Patimas. This building was made to look and feel like a resort, complete with greenery, a pool, and a pool table (which supposedly is in a storeroom somewhere now.) The poolside cafeteria was a great idea; however the food wasn’t great.

Kept Era

A Saturday a long time ago, I helped Macdude with his shoot for the Bantus Capoeira group. He used the trusty Minolta 24mm F2.8 with his Sony A100 and iISO hotshoe to ISO hotshoe and Cactus V2 remote triggers to trigger two cheap flashes pointed at brollies.

Why’d I mention it, if nothing from that appears in this entry? Because I love 24mm lenses, and flash hotshoe adapters. 😀

And so, I used strobe mode on my Sony HVL-F56AM flash mounted on my Sony A100. Note that some of the shots are panned to avoid the strobed actions of the performers from overlaying each other and getting overexposed. Also, if the performer was facing the right, I’d align him to the left of the frame, and shoot just as he is about to perform an action… while panning quickly so he’d be at the right of the frame.

18mm F8 1/4s ISO400 with flash on strobe mode, 9 Hertz, 3 times, 1/8th power (if I remember correctly.)

18mm F8 1/4s ISO400 with flash on strobe mode, 9 Hertz, 3 times, 1/8th power (if I remember correctly.)

18mm F6.3 1/4s ISO400 with flash on strobe mode, 9 Hertz, 3 times, 1/8th power (if I remember correctly.)

8mm fisheye F4 1/20s ISO800 with direct flash.

18mm F3.5 1/30s ISO1600 with direct flash.

Oh by the way they’re always performing on Saturday nights in the Telawi area of Jalan Bangsar. Go catch them, but try not to flash them unless you had permission.

The big debate about Live View

…because reading about the newly announced Sony Alpha 700 has taken up my time.

SLR cameras traditionally need you to look through the optical viewfinder to compose. This is different from digital cameras, which let you see what you are shooting on the LCD screen. This feature is known as Live View.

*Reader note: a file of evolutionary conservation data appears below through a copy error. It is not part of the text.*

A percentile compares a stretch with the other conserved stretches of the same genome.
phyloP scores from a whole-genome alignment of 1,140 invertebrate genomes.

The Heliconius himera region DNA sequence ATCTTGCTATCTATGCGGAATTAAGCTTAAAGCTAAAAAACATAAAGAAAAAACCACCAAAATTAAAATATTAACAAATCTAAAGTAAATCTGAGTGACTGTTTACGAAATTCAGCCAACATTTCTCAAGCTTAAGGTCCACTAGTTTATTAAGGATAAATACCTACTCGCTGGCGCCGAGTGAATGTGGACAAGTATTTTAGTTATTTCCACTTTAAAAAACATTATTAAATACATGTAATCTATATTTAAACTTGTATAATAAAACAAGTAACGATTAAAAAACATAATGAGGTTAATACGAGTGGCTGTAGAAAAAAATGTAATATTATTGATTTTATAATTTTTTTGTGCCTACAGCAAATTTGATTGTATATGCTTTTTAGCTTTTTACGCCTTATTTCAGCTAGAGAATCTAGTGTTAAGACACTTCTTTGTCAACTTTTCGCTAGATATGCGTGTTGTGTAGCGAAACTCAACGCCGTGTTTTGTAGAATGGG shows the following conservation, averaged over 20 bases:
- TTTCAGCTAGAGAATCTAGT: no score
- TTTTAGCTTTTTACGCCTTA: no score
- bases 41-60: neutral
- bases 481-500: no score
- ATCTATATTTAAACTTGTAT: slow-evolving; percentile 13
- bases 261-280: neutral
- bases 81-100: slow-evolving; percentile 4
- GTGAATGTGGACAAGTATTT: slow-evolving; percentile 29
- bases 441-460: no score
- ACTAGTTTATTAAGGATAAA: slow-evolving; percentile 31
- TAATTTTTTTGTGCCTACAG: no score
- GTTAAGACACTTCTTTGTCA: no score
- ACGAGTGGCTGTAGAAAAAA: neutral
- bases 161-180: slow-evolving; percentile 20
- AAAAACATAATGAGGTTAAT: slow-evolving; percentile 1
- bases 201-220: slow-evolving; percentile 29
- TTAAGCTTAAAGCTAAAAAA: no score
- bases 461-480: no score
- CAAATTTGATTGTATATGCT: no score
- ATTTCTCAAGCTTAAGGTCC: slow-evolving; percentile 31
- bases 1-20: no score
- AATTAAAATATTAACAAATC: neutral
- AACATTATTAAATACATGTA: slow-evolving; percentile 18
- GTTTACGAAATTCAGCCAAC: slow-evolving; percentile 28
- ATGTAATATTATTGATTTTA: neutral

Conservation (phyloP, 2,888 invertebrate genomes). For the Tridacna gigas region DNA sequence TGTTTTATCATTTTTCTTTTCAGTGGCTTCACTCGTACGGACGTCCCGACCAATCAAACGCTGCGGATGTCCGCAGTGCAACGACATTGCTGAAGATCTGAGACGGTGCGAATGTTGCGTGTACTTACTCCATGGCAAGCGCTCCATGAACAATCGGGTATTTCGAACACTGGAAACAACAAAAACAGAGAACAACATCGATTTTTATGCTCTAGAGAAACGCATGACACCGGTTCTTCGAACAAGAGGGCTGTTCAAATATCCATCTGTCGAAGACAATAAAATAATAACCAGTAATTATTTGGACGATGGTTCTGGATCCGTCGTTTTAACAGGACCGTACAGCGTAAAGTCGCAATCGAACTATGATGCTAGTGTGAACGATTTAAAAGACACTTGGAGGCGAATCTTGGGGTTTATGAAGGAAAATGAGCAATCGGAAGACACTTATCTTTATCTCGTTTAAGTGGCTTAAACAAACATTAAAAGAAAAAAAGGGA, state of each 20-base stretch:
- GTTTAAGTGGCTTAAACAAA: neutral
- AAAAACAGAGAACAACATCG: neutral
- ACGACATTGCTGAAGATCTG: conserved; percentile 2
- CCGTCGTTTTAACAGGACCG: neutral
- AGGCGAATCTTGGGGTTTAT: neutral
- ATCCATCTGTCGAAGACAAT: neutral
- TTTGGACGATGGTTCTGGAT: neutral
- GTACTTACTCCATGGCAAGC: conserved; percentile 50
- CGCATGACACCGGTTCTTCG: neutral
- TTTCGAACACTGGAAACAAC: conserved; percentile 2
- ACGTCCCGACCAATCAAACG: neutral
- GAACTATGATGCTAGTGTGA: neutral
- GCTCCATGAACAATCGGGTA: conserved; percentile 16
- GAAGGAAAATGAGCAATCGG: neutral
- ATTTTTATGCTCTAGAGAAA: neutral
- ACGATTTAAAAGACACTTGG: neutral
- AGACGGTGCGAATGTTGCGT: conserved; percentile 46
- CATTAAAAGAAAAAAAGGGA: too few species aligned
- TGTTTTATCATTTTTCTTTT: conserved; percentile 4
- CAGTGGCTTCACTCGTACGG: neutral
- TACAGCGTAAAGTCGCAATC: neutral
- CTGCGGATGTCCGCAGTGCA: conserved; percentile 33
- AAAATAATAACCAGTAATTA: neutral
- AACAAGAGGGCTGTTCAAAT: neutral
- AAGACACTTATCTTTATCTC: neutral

However, as of late, major camera brands have introduced Live View on their digital SLRs.

What’s good about Live View?
– You could hold your dSLR way up high and shoot a crowd while aiming accurately …or go way below and shoot from the floor. (I do this when handed a digital camera and am asked to help take pictures at gigs.)
– You get 100% frame coverage. Some dSLR viewfinders show less, often 95%. After you shoot you’d find the picture has more stuff on the sides.
– You can zoom in on the image for more accurate manual focusing.
– You can shoot macro, much much easier.

What’s bad about Live View?
– Leaving the sensor on for extended periods of time will make the sensor hot (due to current running through it, and light coming in) and thus more noise will show.
– Opening the shutter to go into Live View, and then shooting, probably needs the shutter to return. Thus, every time you activate Live View, you take one shutter cycle away from your camera’s life. Some cameras are rated at 100

The New Sony Alpha 700!

The new Sony Alpha, called the A700, was just sneaked out through certain Sony sites, and promptly taken down. However, I managed to watch the intro flash, and grab a screenshot!

It feels like Sony is hitting on the trend done by Michael Bay with Transformers. Release little, bit by bit.

I absolutely love:
– AF/MF switch on the back! No other brand has this. They may have an AF On button, but not a toggle to go into MF when in AF, for all lenses, whether they support full-time manual focusing (called Direct Manual Focus on Minolta/Sony systems.)
– 12.24 megapixel ExMor CMOS sensor with ISO3200 and extra ISO6400, much cleaner than their noisy ol’ CCD.
Sony Ericsson-style AF-point selector joystick. You can also navigate menus and shooting settings with this (note the screenshot at ISO400? I reckon it will allow you to jump from panel to panel.)
vertical grip has everything, including the AF-point selector joystick!
– front and rear dials.
– changeable focusing screens. I might get a split-prism manual focus screen!
– separate AF illuminator.
– PC Sync terminal for studio light compatibility. This also means I can hook it to an adapter to bring it into a regular ISO hotshoe!
– kit lens is a 16-105mm F3.5-5.6 DT. After the APS-C crop, I love 24mm. I also felt that 70mm on APS-C wasn’t far enough, but 105mm was just nice. This would have all my favorite focal lengths!

This deserves special mention: